CONFLICT OF INTERESTS

The authors have not declared any conflict of interests.

 


 ACKNOWLEDGMENTS

The authors appreciate the Tanzania Food and Drug Authority that provided the grant for the accomplishment of this work. Appreciation is extended to the Nelson Mandela African Institution of Science and Technology for the guidance, Livestock officers, poultry farmers, and veterinary vaccine facilities personnel for accepting to be visited and interviewed.

 



 REFERENCES

Adamu J, Owoade A, Abdu P, Kazeem H, Fatihu M (2013). Characterization of field and vaccine infectious bursal disease viruses from Nigeria were revealing possible virulence and regional markers in the VP2 minor hydrophilic peaks. Avian Pathology 42(5):420-433.
Crossref

 

Azira B, Norhayati M, Norwati D (2014). The optimal temperature of the cold chain and its associated factors among general practitioners in Kelantan, Malaysia. International Journal of Collaborative Research on Internal Medicine and Public Health 6(6):168.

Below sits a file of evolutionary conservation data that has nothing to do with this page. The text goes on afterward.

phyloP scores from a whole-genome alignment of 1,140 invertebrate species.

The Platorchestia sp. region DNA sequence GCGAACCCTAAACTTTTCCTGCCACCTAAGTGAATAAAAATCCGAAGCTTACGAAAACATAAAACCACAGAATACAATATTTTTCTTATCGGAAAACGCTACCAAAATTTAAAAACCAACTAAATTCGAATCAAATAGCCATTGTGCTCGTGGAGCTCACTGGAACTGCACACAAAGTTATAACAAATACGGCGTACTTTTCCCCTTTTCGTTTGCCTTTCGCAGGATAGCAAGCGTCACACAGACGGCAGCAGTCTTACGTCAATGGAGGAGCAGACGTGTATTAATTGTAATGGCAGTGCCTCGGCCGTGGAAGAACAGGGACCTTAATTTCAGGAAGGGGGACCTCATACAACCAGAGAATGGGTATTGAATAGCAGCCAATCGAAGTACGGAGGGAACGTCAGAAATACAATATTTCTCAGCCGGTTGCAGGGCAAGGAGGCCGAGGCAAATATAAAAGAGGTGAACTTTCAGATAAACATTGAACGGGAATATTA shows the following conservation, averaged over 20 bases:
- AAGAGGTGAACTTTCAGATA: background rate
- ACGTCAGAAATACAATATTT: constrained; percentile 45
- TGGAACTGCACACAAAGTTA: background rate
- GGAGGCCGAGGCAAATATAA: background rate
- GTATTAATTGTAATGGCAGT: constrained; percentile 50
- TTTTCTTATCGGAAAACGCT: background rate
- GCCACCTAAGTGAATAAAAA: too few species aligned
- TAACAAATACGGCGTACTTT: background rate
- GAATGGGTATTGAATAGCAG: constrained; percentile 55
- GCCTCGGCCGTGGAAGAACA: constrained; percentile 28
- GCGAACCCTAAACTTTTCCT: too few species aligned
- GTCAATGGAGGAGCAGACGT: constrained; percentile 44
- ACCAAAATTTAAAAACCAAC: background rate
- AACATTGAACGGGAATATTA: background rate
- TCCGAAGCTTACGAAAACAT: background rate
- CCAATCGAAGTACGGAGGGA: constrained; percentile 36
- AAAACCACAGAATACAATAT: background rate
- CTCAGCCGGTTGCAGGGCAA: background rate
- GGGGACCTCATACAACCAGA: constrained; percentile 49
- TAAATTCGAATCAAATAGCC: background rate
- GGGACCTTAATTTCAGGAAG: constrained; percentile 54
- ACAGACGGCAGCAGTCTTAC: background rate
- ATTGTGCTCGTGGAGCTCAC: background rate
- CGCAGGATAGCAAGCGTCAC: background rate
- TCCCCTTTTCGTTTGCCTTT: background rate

Babiker M, Yahia I, Noura K, Manal M (2008). Evaluation of four commercial anti-infectious bursal diseases (IBD) vaccines under Sudan conditions. International Journal of Poultry Science 7(6):570-573.
Crossref

 

Berg TPVD (2000). Acute infectious bursal disease in poultry: A review. Avian Pathology 29(3):175-194.
Crossref

 

Chawinga K (2016). Epidemiological study of infectious bursal disease virus in selected districts of the Copperbelt province in Zambia. The Sokoine University of Agriculture.

 

Ching Wu C, Rubinelli P, Long Lin T (2007). Molecular detection and differentiation of infectious bursal disease virus. Avian Diseases 51(2):515-526.
Crossref

 

Cosgrove A (1962). An apparently new disease of chickens: Avian nephrosis. Avian Diseases 6(3):385-389.
Crossref

 

Eterradossi N, Saif Y (2008). Infectious bursal disease. Diseases of Poultry 12:185-208.

 

Fernandes MJB, Simoni IC, Harakava R, Rivas EB, Arns CW (2012). Partial VP1 sequencing of Brazilian infectious bursal disease virus strains. Brazilian Journal of Microbiology, 43(3):1015-1021.